“Mine has been an unlikely journey,” Jackson said in a statement released Thursday by Random House.
“But the path was paved by courageous women and men in whose footsteps I placed my own, road warriors like my own parents, and also luminaries in the law, whose brilliance and fortitude lit my way. This memoir marries the public record of my life with what is less known. It will be a transparent accounting of what it takes to rise through the ranks of the legal profession, especially as a woman of color with an unusual name and as a mother and a wife striving to reconcile the demands of a high-profile career with the private needs of my loved ones.”
No release date has been set. Jackson, 52, was born Ketanji Onyika Brown. The book’s title comes from the English translation of Ketanji Onyika, the name suggested by an aunt who at the time was a Peace Corps worker in West Africa.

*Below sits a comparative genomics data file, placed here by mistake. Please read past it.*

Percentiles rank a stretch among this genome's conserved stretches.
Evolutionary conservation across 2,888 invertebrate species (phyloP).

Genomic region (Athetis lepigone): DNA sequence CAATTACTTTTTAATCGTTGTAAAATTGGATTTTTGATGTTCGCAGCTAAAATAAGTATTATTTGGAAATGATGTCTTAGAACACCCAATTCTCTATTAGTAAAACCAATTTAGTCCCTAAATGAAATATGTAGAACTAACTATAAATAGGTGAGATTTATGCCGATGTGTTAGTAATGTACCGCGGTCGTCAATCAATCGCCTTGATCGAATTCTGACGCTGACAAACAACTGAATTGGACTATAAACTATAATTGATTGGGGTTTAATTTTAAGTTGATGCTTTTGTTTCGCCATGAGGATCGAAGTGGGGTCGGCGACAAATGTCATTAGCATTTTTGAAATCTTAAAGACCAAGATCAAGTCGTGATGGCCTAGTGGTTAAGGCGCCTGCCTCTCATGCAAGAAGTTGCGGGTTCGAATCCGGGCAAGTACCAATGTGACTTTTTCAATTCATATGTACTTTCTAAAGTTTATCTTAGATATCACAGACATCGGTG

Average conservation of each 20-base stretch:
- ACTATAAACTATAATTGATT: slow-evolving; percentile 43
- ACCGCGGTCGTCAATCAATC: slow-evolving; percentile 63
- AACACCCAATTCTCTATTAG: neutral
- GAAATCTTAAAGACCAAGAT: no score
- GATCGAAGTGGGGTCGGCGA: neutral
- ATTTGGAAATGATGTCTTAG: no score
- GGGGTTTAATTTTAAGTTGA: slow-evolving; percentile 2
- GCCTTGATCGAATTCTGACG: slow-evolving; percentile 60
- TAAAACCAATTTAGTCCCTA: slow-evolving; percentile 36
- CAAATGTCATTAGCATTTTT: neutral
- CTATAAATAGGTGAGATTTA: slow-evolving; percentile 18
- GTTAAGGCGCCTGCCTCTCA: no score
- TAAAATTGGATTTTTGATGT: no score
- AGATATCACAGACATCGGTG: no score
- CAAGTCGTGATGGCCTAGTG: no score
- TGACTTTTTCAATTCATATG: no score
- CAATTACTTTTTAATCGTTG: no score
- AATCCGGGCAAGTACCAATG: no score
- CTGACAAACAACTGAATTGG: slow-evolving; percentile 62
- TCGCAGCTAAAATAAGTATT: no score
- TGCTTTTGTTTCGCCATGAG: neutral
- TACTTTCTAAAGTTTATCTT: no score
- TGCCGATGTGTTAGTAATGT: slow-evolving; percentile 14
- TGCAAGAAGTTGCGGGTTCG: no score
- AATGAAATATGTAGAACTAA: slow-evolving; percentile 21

Jackson joined the court last year after President Joe Biden nominated her to succeed the retiring Stephen Breyer. She had previously been a judge on the U.S. Circuit Court of Appeals for the District of Columbia.
“My hope is that the fullness of my journey as a daughter, sister, wife, mother, litigator, and friend will stand as a testament for young women, people of color, and dreamers everywhere,” Jackson added, “especially those who nourish outsized ambitions and believe in the possibility of achieving them.”
“Lovely One” is Jackson’s first book, but not the first by a current member of the Supreme Court. Justices Neil Gorsuch and Sonia Sotomayor are among those who have released books in recent years. Justice Amy Coney Barrett has a deal with the Penguin Random House imprint Sentinel.